IDEAS home Printed from https://ideas.repec.org/p/fip/fedkrw/98-04.html
   My bibliography  Save this paper

The sources of fluctuations within and across countries

Author

Listed:
  • Todd E. Clark
  • Kwanho Shin

Abstract

This paper reviews the evidence on the sources of business cycles within and across countries and the implications for the importance of borders in business cycles. A simple econometric model is presented and applied to within-U.S. and cross-country data in order to provide a framework for interpreting the literature. Using these estimates as a benchmark, data issues, alternative models, and still other approaches to quantifying sources of comovement are surveyed. Overall, the evidence suggests three general conclusions. First, common shocks are less important in international fluctuations than in within-country fluctuations. Second, region-specific shocks account for a larger share of variation in international data than in within-country data. Finally, industry-specific shocks, measured accurately, are a smaller source of variation internationally than within countries. The paper then argues that lowering economic borders among nations through pacts like EMU should make the sources of international fluctuations look somewhat more like the sources of within-country fluctuations, although the effects are uncertain.

Suggested Citation

  • Todd E. Clark & Kwanho Shin, 1998. "The sources of fluctuations within and across countries," Research Working Paper 98-04, Federal Reserve Bank of Kansas City.
  • Handle: RePEc:fip:fedkrw:98-04
    as

    Download full text from publisher

    File URL: http://www.kansascityfed.org/publicat/reswkpap/PDF/rwp98-04.pdf
    Download Restriction: no

    References listed on IDEAS

    as
    1. Blanchard, Olivier J, 1983. "The Production and Inventory Behavior of the American Automobile Industry," Journal of Political Economy, University of Chicago Press, vol. 91(3), pages 365-400, June.
    2. Neil R. Ericsson & John S. Irons, 1995. "The Lucas critique in practice: theory without measurement," International Finance Discussion Papers 506, Board of Governors of the Federal Reserve System (U.S.).
    3. Sargent, Thomas J, 1981. "Interpreting Economic Time Series," Journal of Political Economy, University of Chicago Press, vol. 89(2), pages 213-248, April.
    4. Blanchard, Olivier Jean & Quah, Danny, 1989. "The Dynamic Effects of Aggregate Demand and Supply Disturbances," American Economic Review, American Economic Association, vol. 79(4), pages 655-673, September.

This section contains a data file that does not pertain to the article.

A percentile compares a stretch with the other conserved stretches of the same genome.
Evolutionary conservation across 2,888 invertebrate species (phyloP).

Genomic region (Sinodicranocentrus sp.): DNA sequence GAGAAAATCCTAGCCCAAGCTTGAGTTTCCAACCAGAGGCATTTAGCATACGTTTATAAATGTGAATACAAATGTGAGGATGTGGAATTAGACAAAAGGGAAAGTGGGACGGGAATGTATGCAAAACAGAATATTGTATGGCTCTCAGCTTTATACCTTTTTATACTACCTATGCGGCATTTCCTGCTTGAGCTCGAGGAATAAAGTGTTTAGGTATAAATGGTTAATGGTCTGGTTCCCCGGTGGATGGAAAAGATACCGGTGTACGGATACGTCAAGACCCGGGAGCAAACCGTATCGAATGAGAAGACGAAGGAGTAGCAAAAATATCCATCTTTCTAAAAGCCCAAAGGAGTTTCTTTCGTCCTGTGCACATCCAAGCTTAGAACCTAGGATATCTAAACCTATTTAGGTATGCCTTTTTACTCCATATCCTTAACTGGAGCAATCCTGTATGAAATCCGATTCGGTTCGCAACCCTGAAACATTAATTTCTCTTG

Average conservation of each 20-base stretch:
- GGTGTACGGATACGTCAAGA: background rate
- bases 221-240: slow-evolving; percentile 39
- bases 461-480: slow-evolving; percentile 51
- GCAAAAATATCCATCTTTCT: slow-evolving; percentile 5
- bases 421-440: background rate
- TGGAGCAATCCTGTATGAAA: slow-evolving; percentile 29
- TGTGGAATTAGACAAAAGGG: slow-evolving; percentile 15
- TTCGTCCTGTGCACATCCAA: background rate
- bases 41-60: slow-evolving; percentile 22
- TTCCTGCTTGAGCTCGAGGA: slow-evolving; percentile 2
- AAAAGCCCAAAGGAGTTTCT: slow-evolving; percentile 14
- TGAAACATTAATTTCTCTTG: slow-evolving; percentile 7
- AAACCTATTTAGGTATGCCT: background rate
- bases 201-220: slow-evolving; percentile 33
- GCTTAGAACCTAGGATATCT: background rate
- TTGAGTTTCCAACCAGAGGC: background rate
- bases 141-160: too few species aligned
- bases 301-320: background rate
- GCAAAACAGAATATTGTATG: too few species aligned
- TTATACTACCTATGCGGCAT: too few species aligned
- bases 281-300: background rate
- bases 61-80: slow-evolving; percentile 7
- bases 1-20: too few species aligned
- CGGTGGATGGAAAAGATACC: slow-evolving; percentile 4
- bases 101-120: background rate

5. Coletti, D. & Hunt, B. & Rose, D. & Tetlow, R., 1996. "The Bank of Canada's New Quarterly Projection Model. Part 3 , the Dynamic Model : QPM," Technical Reports 75, Bank of Canada.
    6. Ben S. Bernanke & Ilian Mihov, 1998. "Measuring Monetary Policy," The Quarterly Journal of Economics, Oxford University Press, vol. 113(3), pages 869-902.
    7. Christiano, Lawrence J & Eichenbaum, Martin & Evans, Charles, 1996. "The Effects of Monetary Policy Shocks: Evidence from the Flow of Funds," The Review of Economics and Statistics, MIT Press, vol. 78(1), pages 16-34, February.
    8. Toru Konishi & Valerie A. Ramey & Clive W.J. Granger, 1993. "Stochastic Trends and Short-Run Relationships Between Financial Variables and Real Activity," NBER Working Papers 4275, National Bureau of Economic Research, Inc.
    9. Stephen Poloz & David Rose & Robert Tetlow, 1994. "The Bank of Canada's new Quarterly Projection Model (QPM): An introduction," Bank of Canada Review, Bank of Canada, vol. 1994(Autumn), pages 23-38.
    10. Anderson, Evan W. & McGrattan, Ellen R. & Hansen, Lars Peter & Sargent, Thomas J., 1996. "Mechanics of forming and estimating dynamic linear economies," Handbook of Computational Economics,in: H. M. Amman & D. A. Kendrick & J. Rust (ed.), Handbook of Computational Economics, edition 1, volume 1, chapter 4, pages 171-252 Elsevier.
    11. Finn E. Kydland & Edward C. Prescott, 1996. "The Computational Experiment: An Econometric Tool," Journal of Economic Perspectives, American Economic Association, vol. 10(1), pages 69-85, Winter.
    12. Murphy, Kevin M & Topel, Robert H, 2002. "Estimation and Inference in Two-Step Econometric Models," Journal of Business & Economic Statistics, American Statistical Association, vol. 20(1), pages 88-97, January.
    13. Hodrick, Robert J & Prescott, Edward C, 1997. "Postwar U.S. Business Cycles: An Empirical Investigation," Journal of Money, Credit and Banking, Blackwell Publishing, vol. 29(1), pages 1-16, February.
    14. Kozicki, Sharon, 1999. "Multivariate detrending under common trend restrictions: Implications for business cycle research," Journal of Economic Dynamics and Control, Elsevier, vol. 23(7), pages 997-1028, June.
    15. Hansen, Lars Peter & Sargent, Thomas J., 1980. "Formulating and estimating dynamic linear rational expectations models," Journal of Economic Dynamics and Control, Elsevier, vol. 2(1), pages 7-46, May.